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Commonsense Understanding: The Big Apple of Our AI

A Report from Two New York City AI Conferences: Artificial General Intelligence Research Backs Away from Back-propagation to Leverage Logic, Physical and Social Models of the World

Although machines can defeat the best human Go players, drive cars under ideal conditions, answer natural language inquiries about the weather or other specific topics, they do not actually understand what they are doing. Their success has been achieved primarily through a mathematical technique applied to multi-level artificial neural networks, called back-propagation, which achieves its results by gobbling vast amounts of labeled training data and computing power. These neural networks are often optimized by adding signal processing algorithms such as convolution or recurrent feedback. The finished product goes by the name Deep Learning.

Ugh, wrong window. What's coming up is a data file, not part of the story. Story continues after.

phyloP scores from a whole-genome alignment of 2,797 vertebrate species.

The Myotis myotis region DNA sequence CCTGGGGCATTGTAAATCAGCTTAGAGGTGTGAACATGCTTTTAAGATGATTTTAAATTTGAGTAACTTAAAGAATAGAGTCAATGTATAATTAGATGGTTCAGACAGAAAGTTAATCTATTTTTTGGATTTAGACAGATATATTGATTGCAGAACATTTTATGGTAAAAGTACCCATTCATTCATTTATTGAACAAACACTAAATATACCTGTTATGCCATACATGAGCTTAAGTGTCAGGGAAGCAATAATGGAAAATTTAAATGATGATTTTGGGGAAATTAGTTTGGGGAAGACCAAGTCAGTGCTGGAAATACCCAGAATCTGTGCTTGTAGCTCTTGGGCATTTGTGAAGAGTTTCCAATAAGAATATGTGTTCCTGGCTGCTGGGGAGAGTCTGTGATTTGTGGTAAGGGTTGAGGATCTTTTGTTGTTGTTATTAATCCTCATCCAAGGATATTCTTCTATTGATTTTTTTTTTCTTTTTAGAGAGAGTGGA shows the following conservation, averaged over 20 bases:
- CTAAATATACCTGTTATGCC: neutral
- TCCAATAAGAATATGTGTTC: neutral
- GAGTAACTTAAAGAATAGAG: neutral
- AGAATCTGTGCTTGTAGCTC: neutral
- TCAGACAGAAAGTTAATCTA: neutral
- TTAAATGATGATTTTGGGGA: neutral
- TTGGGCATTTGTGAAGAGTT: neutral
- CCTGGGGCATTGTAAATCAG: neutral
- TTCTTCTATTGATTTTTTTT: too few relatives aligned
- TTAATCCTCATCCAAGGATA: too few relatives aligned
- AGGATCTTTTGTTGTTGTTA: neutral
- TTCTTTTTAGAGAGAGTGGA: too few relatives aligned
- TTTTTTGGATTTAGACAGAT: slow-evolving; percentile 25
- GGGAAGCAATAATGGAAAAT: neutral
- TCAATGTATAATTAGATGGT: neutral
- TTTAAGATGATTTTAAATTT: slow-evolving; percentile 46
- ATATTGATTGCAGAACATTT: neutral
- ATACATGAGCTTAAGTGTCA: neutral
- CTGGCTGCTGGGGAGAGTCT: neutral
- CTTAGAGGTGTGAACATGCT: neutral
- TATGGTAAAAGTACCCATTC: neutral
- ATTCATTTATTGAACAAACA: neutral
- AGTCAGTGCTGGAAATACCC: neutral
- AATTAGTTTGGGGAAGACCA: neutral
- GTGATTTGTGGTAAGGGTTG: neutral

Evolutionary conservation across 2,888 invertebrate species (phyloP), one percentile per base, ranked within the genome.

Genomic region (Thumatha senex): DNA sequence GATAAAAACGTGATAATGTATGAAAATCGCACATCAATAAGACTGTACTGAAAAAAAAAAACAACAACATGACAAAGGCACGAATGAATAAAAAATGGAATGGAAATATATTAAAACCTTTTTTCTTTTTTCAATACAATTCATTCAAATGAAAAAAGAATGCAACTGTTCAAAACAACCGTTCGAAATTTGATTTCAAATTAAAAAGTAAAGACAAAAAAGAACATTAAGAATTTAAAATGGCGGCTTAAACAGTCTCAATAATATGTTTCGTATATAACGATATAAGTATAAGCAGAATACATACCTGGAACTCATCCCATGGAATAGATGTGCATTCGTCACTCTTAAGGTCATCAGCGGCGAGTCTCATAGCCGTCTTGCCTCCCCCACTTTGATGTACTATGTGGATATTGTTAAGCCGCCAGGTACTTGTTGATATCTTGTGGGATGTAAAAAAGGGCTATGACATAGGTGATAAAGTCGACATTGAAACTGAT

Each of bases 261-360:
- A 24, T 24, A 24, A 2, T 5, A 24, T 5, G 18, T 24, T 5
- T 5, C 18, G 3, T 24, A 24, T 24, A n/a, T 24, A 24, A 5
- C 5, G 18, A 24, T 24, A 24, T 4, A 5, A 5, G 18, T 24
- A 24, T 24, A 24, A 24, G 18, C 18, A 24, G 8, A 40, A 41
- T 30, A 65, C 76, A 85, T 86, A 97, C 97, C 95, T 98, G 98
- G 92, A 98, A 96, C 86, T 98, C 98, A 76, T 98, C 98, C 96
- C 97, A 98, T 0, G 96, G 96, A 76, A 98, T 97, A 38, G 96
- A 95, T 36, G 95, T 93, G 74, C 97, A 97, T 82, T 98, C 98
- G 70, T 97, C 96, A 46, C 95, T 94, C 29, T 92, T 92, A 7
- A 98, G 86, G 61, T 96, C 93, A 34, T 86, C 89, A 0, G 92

Top AI researchers are beginning to believe, however, that Deep Learning may not be the correct path to artificial general intelligence (AGI). AGI is synonymous with future general purpose learning algorithms that could one day produce human-level cognition. Because Deep Learning relies heavily on large quantities of data, it cannot generalize from few examples, a divergence from the way the human brain learns. Geoff Hinton, a senior Google scientist and one of the inventors of back-propagation as applied to Deep Learning, confided in a September 2017 interview to Axios.com [1], “My view is to throw [back-propagation] away and start again … we clearly do not need all that labeled data.”